Self-replicating (self-amplifying) RNA replicons are genetically engineered viral RNA molecules that are shorter than full-length viral genomes and are capable of replication but incapable of producing virions (infectious virus particles). Self-replicating subgenomic RNA replicons or DNA-launched RNA replicons (i.e., DNA-encoded replicons) are routinely delivered into host cells using either electroporation (in vitro) or its combination with injection (e.g., subcutaneous, intramuscular) in vivo. The application of electroporation for in vitro conditions has virtually no disadvantages, whereas in vivo electroporation has two major problems associated with it. First, in vivo electroporation lacks reproducibility. Second, in vivo electroporation is quite painful, meaning that in addition to the pain associated with injection there will be the electroporation-associated pain.
Chapter 2: Identifying the most promising RNA vaccine formulation
The lipid-based delivery approach – the domination and the drawback
Twelve major delivery methods for mRNA vaccines are listed in the review article1. There are ten delivery methods, which contain a component other than RNA. For at least six methods, this component is lipid. Thus, the majority, i.e., at least 60%, of current RNA vaccine formulation modalities contain lipid molecules.
Invitrogen™ Lipofectamine™ (Thermo Fisher Scientific) cationic lipid-based transfection reagents are expensive, efficient, and widely used for DNA (2000, LTX/PLUS) and siRNA (RNAiMAX) delivery into eukaryotic cells typically growing on plastic in cell culture incubators. Lipofectamine type of compounds are referred to as non-viral, or lipoplex-type, delivery vectors.
There are limited amount of works that compare the transfection efficiency of viral and non-viral vectors in a direct and quantitative manner. Two studies, however, shed light on striking differences in transfection efficiency associated with viral and non-viral delivery methods. In particular, it was demonstrated that to achieve a comparable to adenovirus-mediated transgene expression, the Lipofectamine reagent had to deliver 3 orders of magnitude (~7,000-fold) more DNA copies into the cell2,3. It was further found that endosomal escape of Lipofectamine-formulated DNA was nearly as efficient as that of adenovirus2. Subsequent analysis showed that transfection efficiency difference seen between Lipofectamine- and adenovirus-based DNA delivery was due to decreased transcription (16-fold) and decreased translation (460-fold) efficiencies associated with the lipid-based delivery method3. Furthermore, it was demonstrated that Lipofectamine inhibited the test tube mRNA translation approximately 20-fold3.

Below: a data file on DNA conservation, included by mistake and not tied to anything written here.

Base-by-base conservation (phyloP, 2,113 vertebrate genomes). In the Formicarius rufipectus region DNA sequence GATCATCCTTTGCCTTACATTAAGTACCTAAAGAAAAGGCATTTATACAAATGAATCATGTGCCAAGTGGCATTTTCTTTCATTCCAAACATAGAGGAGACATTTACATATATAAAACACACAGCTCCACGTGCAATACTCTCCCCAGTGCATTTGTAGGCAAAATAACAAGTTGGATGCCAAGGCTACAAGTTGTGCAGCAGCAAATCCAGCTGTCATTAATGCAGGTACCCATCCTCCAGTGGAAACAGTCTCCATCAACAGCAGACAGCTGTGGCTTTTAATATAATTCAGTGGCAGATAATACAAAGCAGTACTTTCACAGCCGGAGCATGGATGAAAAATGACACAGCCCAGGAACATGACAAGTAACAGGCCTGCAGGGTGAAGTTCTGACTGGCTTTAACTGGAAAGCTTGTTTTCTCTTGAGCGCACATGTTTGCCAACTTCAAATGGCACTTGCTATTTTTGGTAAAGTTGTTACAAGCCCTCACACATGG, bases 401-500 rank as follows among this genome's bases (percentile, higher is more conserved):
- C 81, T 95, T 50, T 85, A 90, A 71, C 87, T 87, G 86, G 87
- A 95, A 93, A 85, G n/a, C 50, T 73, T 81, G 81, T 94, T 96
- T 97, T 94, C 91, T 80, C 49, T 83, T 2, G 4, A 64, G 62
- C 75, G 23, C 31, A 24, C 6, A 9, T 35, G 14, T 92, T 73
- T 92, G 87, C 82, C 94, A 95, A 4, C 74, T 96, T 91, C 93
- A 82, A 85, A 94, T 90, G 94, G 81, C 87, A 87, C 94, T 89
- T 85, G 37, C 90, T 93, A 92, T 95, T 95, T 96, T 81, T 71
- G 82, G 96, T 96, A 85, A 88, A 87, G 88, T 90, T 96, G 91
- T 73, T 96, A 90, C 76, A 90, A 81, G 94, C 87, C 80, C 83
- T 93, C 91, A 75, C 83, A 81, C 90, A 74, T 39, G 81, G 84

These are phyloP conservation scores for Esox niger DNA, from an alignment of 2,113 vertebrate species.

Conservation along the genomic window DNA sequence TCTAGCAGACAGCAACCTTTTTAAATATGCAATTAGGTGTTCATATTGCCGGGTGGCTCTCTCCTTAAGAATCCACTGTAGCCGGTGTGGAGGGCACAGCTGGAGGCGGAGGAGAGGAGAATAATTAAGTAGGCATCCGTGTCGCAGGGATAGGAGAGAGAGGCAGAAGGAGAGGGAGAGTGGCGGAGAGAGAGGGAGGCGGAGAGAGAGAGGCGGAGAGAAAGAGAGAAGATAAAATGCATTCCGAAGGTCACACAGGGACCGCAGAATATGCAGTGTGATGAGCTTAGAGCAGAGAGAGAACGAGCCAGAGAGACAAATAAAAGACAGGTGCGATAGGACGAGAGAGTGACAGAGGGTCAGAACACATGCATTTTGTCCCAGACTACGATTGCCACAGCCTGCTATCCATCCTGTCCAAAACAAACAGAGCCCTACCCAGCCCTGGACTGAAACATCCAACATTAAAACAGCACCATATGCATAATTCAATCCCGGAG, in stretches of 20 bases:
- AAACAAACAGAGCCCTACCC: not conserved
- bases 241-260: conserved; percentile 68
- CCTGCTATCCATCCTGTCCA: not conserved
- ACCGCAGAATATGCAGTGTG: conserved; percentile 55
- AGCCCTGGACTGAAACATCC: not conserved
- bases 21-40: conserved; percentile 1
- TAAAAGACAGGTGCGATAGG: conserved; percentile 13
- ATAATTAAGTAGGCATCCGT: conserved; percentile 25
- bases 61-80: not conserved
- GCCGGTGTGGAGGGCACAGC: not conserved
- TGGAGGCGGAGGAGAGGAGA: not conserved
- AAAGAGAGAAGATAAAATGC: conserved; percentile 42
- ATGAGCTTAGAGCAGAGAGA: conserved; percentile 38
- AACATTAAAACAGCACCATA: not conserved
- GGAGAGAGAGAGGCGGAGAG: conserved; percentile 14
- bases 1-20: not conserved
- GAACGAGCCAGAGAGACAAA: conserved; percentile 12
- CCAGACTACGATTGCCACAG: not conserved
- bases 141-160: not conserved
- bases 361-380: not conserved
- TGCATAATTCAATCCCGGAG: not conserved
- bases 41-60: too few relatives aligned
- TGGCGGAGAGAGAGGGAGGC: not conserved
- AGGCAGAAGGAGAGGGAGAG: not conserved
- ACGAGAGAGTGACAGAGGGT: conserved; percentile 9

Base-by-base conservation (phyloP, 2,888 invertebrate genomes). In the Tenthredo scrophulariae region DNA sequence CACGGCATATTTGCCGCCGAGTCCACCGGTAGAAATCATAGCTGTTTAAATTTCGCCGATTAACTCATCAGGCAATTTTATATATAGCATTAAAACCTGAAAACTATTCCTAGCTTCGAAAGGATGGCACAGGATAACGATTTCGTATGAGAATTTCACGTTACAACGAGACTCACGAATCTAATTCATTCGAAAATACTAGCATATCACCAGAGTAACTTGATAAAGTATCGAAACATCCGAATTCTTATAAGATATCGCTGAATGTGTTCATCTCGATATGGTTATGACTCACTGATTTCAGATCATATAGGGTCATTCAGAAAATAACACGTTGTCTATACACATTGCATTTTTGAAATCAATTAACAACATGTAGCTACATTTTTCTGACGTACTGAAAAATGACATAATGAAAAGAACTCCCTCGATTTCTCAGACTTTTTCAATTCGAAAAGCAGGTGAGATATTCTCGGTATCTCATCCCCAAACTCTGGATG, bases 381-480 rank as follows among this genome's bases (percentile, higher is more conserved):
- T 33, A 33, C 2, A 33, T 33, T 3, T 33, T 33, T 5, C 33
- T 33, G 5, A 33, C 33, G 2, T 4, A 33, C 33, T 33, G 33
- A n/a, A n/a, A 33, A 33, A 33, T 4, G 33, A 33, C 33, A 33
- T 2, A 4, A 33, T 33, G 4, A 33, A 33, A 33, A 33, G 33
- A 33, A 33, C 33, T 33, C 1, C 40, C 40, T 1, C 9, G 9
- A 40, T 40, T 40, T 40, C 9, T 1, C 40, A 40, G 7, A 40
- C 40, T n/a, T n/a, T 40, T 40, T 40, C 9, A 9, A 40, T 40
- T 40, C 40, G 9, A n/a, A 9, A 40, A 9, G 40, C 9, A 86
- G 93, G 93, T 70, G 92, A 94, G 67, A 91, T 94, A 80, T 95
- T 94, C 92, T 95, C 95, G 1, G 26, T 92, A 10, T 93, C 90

Given the data presented above, it becomes clear that lipid stays associated with DNA after its delivery both into cytosol and into nucleus of the cell. This conclusion can be equally well applied to mRNA or replicon RNA delivery. As a result, the lipid-DNA, lipid-mRNA, and lipid-(replicon RNA) complexes cannot be efficiently utilized by cellular transcription and translation machineries, which leads to severely impaired efficiency of the above-mentioned machineries.